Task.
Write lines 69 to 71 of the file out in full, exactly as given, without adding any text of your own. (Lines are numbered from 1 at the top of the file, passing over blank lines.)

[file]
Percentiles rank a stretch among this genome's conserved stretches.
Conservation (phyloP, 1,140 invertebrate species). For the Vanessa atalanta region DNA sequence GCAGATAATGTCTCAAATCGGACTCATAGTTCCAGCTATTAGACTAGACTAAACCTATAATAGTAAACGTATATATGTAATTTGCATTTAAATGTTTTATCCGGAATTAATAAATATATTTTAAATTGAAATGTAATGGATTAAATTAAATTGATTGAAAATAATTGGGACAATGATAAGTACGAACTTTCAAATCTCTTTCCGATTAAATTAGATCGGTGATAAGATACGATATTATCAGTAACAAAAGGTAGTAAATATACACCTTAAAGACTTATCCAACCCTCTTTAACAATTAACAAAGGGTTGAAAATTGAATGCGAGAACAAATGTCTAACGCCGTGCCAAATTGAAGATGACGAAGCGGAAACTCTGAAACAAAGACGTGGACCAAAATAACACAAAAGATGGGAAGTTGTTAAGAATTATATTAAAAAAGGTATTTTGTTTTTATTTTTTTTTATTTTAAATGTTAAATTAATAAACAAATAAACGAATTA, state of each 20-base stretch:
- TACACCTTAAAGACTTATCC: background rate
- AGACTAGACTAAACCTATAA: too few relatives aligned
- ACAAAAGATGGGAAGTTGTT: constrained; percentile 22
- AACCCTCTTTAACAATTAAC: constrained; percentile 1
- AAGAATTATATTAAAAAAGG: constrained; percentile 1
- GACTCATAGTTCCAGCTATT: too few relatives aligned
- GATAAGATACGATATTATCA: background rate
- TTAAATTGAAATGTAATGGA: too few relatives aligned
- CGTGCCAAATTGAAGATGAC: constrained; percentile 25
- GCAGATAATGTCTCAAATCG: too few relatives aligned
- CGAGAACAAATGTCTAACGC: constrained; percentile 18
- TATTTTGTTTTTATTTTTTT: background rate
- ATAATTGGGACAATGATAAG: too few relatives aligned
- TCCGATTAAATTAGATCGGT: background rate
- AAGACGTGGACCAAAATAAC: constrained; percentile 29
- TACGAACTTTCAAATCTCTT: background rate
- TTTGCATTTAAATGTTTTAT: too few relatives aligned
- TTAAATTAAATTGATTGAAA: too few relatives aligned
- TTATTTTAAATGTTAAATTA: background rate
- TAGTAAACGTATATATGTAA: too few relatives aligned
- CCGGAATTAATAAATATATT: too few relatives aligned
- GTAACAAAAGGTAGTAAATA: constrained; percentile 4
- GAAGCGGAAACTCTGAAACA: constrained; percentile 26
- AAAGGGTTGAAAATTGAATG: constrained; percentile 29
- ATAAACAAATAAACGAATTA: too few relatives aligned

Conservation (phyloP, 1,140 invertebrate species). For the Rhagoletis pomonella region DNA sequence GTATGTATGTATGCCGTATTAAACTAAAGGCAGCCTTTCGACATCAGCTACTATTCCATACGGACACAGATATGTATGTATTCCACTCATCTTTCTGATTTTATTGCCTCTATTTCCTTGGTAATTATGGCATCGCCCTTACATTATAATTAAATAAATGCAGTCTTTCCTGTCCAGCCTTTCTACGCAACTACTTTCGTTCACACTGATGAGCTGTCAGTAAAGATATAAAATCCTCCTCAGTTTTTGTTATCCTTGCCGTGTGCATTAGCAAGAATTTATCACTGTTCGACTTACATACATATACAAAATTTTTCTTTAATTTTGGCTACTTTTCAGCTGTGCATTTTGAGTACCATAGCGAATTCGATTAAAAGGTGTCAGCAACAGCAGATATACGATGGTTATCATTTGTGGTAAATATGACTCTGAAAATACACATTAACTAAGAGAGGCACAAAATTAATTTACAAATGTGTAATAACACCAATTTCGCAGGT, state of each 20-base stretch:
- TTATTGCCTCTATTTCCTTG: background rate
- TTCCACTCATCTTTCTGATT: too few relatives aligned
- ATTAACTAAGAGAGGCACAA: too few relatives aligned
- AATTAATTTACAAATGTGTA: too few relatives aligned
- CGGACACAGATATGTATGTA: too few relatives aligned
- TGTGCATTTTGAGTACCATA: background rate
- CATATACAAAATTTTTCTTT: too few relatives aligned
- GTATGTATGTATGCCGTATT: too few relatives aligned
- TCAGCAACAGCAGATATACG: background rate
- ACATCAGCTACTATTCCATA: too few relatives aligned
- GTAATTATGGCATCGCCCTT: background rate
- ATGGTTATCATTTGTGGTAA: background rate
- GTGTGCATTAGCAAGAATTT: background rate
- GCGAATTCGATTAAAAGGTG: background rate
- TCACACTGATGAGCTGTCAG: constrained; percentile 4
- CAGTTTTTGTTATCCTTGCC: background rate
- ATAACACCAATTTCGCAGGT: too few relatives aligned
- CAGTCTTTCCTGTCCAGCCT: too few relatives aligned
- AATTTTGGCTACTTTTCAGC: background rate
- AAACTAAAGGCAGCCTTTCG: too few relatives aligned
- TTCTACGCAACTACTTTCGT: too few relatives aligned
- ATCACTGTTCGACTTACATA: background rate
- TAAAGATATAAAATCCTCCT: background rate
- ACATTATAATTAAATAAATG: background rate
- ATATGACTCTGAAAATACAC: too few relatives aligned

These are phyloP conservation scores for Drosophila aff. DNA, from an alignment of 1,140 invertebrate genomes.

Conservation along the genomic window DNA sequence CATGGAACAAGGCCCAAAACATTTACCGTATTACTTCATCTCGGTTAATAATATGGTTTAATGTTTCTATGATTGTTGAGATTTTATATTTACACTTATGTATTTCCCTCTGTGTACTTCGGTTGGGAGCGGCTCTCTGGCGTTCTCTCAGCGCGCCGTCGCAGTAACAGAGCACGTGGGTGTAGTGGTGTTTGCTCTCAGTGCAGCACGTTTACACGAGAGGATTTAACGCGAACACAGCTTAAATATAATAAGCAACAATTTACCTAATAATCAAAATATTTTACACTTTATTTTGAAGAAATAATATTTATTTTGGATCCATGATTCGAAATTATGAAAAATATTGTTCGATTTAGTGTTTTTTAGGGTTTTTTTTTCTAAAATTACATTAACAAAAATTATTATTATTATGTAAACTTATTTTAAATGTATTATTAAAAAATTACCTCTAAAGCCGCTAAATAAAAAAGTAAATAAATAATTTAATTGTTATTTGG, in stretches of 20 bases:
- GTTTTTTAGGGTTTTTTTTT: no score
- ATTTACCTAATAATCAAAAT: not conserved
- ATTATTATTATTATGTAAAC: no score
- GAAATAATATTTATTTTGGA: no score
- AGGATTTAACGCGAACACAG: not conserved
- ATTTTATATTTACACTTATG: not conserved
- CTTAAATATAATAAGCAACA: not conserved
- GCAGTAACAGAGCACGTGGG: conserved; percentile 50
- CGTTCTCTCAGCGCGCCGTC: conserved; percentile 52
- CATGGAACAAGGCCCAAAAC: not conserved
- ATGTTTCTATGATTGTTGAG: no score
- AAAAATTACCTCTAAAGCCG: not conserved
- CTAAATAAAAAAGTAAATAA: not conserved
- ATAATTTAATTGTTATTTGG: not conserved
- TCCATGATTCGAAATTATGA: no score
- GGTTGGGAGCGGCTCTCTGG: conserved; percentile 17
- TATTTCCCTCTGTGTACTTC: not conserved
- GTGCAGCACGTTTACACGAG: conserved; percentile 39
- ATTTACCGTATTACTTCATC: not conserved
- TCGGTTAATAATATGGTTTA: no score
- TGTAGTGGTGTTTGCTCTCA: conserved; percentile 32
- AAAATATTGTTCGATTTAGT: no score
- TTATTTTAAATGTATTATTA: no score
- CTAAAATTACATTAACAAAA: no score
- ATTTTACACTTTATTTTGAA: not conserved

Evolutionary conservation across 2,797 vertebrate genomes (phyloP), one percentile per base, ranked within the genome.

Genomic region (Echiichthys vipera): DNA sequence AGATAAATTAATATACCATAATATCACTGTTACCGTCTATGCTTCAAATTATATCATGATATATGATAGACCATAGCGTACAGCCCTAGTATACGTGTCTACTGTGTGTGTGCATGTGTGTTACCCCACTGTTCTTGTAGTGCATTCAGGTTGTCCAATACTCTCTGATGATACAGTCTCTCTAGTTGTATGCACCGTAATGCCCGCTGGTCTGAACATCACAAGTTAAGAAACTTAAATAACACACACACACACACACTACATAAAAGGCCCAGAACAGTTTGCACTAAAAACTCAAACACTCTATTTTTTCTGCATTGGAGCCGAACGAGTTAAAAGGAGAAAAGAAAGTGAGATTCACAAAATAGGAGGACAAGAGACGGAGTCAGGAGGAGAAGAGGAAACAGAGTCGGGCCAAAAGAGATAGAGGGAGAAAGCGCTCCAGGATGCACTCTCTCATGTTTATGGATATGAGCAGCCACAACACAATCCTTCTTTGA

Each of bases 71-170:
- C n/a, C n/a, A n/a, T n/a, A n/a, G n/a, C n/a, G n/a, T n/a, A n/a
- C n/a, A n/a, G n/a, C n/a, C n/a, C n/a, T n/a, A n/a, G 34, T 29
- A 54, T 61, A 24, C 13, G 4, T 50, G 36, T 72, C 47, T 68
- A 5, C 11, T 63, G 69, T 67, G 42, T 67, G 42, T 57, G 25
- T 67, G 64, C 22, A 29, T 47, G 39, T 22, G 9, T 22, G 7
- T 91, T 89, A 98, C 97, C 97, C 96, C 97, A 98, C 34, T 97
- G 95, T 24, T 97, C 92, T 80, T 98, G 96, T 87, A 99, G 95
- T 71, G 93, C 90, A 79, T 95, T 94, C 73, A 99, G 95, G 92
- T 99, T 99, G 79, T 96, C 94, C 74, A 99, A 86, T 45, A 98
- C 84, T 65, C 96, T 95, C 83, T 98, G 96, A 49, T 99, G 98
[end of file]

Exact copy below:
- ATAATTTAATTGTTATTTGG: not conserved
- TCCATGATTCGAAATTATGA: no score
- GGTTGGGAGCGGCTCTCTGG: conserved; percentile 17